Orange and Cranberry Cornbread Recipe

Honey the balances out the tart fresh cranberries and bright orange zest in this Northern-style cornbread.

Cross-section view of orange cranberry cornbread.

Serious Eats / Joshua Bousel

Why It Works

  • Preheating the pan and coating it with butter creates a dark crust with a light nutty flavor.
  • Adding honey enhances the sweetness, which balances out the tart cranberries.
  • Using sour cream along with buttermilk increases the mild tanginess and overall flavor of the bread.
  • Adding a little oil to the batter results in a more cake-like moistness.

If you’re looking for a Thanksgiving twist on Northern-style cornbread, this one was inspired by my cranberry sauce experience. I picked up a bag of fresh cranberries and roughly chopped a cup of them to mix into my batter.

Knife-chopped fresh cranberries on a wooden cutting board.

Serious Eats / Joshua Bousel

Since fresh cranberries are so tart, I upped the sweetness level to balance things out. I started by swapping the white sugar for light brown sugar, to impart a little molasses flavor, and then added 1/3 cup of honey on top that. Finally, since cranberry and orange have been such a great pair in my cranberry sauces, I added in the zest from one orange to cash in on that fruitful marriage.

This ended up being one of my favorites of all of the cornbread recipes I made (if you’d like to make a few more variations, try maple walnut, jalapeño, roasted red pepper, or cheddar bacon scallion). The honey adds a really nice sweetness, while the brown sugar gives that light molasses touch I was looking for. Both are enough to keep the cranberries from coming across as bitter or astringent. Instead, they're transformed into pleasing pockets of mild tartness that contrast brightly with the otherwise sweet bread.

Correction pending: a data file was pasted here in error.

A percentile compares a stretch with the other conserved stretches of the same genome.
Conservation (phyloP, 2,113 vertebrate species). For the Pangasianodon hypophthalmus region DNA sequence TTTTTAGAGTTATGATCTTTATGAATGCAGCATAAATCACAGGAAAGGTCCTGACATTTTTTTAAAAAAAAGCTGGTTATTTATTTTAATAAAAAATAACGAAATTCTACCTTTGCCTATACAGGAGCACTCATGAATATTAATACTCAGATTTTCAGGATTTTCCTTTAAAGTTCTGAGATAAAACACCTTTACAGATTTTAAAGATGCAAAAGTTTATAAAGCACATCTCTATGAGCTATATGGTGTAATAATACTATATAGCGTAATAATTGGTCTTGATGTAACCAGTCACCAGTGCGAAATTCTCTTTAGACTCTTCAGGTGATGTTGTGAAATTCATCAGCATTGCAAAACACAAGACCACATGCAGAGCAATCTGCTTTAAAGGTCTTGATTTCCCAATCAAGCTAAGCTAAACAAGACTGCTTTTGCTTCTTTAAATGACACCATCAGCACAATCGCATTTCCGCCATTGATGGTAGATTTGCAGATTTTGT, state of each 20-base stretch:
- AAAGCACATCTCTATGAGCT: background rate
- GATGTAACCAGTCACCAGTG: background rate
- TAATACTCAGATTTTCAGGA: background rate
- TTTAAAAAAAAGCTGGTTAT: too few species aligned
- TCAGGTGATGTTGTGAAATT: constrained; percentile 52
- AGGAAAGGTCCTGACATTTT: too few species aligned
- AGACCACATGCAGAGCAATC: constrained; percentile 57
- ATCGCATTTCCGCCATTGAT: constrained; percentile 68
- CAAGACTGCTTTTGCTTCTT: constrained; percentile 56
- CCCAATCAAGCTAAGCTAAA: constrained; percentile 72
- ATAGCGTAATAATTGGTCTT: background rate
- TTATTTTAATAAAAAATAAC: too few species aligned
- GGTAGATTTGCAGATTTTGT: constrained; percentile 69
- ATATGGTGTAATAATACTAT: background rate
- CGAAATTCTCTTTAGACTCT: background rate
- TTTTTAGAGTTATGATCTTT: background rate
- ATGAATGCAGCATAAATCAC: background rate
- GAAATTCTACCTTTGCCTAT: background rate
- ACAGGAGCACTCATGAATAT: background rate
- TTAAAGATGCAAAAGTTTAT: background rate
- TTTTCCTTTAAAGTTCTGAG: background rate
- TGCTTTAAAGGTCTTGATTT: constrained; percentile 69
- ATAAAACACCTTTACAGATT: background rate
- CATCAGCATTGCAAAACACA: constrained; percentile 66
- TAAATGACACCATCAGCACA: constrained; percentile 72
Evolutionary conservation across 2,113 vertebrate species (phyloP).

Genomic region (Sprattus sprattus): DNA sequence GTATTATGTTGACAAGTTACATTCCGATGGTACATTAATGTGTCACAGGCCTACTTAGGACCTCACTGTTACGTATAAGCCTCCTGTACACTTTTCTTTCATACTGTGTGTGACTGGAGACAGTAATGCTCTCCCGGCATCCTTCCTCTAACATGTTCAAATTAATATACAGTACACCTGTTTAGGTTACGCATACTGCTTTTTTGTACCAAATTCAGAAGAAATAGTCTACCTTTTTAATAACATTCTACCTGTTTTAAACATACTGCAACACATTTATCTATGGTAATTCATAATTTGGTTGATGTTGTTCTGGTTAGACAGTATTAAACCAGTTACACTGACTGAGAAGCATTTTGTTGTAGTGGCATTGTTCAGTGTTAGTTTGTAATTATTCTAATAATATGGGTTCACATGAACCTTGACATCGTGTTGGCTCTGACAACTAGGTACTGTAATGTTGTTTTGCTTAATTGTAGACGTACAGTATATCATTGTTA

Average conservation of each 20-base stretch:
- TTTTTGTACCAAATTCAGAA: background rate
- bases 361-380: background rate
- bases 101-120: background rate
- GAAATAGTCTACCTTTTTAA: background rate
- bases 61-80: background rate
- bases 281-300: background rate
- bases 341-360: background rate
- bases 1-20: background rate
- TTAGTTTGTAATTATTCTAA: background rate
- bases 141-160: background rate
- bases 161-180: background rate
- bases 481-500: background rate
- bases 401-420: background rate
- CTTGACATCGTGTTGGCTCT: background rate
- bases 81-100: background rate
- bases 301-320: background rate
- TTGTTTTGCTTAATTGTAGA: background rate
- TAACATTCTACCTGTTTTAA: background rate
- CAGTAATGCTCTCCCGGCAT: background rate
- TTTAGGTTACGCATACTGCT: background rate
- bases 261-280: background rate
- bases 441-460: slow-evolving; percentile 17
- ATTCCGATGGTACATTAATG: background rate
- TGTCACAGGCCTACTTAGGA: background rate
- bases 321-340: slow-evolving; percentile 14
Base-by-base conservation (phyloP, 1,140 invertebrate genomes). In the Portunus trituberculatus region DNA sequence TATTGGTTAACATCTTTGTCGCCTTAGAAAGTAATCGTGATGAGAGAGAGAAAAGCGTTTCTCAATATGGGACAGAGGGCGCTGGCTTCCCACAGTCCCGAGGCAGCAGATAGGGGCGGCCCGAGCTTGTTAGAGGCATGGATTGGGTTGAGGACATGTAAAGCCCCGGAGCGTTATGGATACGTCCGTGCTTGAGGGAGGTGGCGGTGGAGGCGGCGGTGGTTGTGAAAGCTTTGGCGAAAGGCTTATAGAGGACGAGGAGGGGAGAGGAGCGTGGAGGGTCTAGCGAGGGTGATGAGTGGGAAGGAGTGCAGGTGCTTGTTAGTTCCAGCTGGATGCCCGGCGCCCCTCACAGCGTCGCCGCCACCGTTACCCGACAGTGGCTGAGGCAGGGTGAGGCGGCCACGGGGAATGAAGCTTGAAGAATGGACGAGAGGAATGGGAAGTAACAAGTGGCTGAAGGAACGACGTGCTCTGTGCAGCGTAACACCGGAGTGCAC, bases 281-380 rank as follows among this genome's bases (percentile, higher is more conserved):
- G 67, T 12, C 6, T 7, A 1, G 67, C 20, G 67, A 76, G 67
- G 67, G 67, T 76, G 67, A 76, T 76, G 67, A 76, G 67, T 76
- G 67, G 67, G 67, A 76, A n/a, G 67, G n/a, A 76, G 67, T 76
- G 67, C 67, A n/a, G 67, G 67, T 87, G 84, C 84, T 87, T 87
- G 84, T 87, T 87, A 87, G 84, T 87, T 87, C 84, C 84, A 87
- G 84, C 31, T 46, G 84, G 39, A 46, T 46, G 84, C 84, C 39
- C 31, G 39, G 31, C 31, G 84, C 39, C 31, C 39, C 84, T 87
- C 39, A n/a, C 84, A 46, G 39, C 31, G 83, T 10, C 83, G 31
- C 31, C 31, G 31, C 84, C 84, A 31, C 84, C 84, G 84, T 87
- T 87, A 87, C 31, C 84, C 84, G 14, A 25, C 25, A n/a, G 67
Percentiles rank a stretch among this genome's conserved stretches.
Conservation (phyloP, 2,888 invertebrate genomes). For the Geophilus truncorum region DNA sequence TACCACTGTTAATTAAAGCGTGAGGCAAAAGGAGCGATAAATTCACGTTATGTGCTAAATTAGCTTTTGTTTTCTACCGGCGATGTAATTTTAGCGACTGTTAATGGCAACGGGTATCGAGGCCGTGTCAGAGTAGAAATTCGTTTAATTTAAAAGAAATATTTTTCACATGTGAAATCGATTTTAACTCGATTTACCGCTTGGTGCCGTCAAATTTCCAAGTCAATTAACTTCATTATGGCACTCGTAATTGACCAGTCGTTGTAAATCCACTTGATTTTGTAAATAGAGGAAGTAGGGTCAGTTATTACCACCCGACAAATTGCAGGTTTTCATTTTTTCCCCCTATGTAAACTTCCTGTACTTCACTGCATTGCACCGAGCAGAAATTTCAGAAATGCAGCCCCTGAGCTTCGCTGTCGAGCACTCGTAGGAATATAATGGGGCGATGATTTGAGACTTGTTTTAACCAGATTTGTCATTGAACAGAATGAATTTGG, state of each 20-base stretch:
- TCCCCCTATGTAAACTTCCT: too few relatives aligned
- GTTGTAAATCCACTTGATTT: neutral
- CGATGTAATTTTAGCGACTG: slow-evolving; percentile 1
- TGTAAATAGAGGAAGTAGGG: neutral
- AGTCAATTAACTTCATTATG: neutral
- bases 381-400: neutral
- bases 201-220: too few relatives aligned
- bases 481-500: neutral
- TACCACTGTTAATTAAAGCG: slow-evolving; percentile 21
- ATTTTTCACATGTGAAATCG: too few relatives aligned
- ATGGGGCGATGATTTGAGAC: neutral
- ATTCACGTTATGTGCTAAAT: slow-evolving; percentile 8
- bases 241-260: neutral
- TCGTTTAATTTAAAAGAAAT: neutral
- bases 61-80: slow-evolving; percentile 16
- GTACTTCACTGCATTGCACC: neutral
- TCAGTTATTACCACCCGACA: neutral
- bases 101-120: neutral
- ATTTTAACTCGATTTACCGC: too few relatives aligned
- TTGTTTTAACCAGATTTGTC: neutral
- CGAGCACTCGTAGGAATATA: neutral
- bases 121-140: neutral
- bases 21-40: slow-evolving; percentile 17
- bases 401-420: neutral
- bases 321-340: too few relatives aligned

November 2014

Recipe Facts

Active: 15 mins
Total: 40 mins
Serves: 8 to 10 servings

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  • 1 cup yellow cornmeal

  • 1 cup all-purpose flour

  • 1/2 cup light brown sugar

  • 2 teaspoons baking powder

  • 1 teaspoon kosher salt

  • 1/2 teaspoon baking soda

  • 3/4 cup sour cream

  • 1/2 cup buttermilk

  • 1/3 cup honey

  • 2 large eggs

  • 3 tablespoons melted butter, cooled slightly, plus 1 additional tablespoon for pan

  • 2 tablespoons canola oil

  • 1 cup roughly chopped fresh cranberries

  • 1 tablespoon zest from 1 orange


  1. Place a 10-inch cast iron skillet on the middle rack of the oven and preheat to 425°F (220°C). In a medium bowl, whisk together cornmeal, flour, brown sugar, baking powder, salt, and baking soda. In a separate medium bowl, whisk together sour cream, buttermilk, honey, eggs, 3 tablespoons melted butter, and canola oil. Pour wet ingredients into bowl with dry ingredients and whisk until completely combined. Stir in cranberries and orange zest.

    Whisking orange cranberry cornbread batter.

    Serious Eats / Joshua Bousel

  2. Using pot holders, carefully remove hot pan from oven. Place 1 tablespoon butter in skillet and swirl to completely melt and coat inside of pan. Pour in cornbread batter and place in oven. Bake until skewer inserted into middle of cornbread comes out clean, about 20 minutes. Let bread cool in pan for 5 minutes, then carefully turn out to wire rack and let cool an additional 10 minutes. Serve immediately. Reheat any leftover cornbread before serving again.

    Orange Cranberry Cornbread in a cast-iron skillet with a slice removed to reveal cross-section

    Serious Eats / Joshua Bousel

Special Equipment

10-inch cast iron skillet

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Nutrition Facts (per serving)
283 Calories
12g Fat
40g Carbs
5g Protein
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Nutrition Facts
Servings: 8 to 10
Amount per serving
Calories 283
% Daily Value*
Total Fat 12g 16%
Saturated Fat 5g 27%
Cholesterol 60mg 20%
Sodium 373mg 16%
Total Carbohydrate 40g 15%
Dietary Fiber 2g 6%
Total Sugars 20g
Protein 5g
Vitamin C 3mg 13%
Calcium 105mg 8%
Iron 1mg 8%
Potassium 131mg 3%
*The % Daily Value (DV) tells you how much a nutrient in a food serving contributes to a daily diet. 2,000 calories a day is used for general nutrition advice.
(Nutrition information is calculated using an ingredient database and should be considered an estimate.)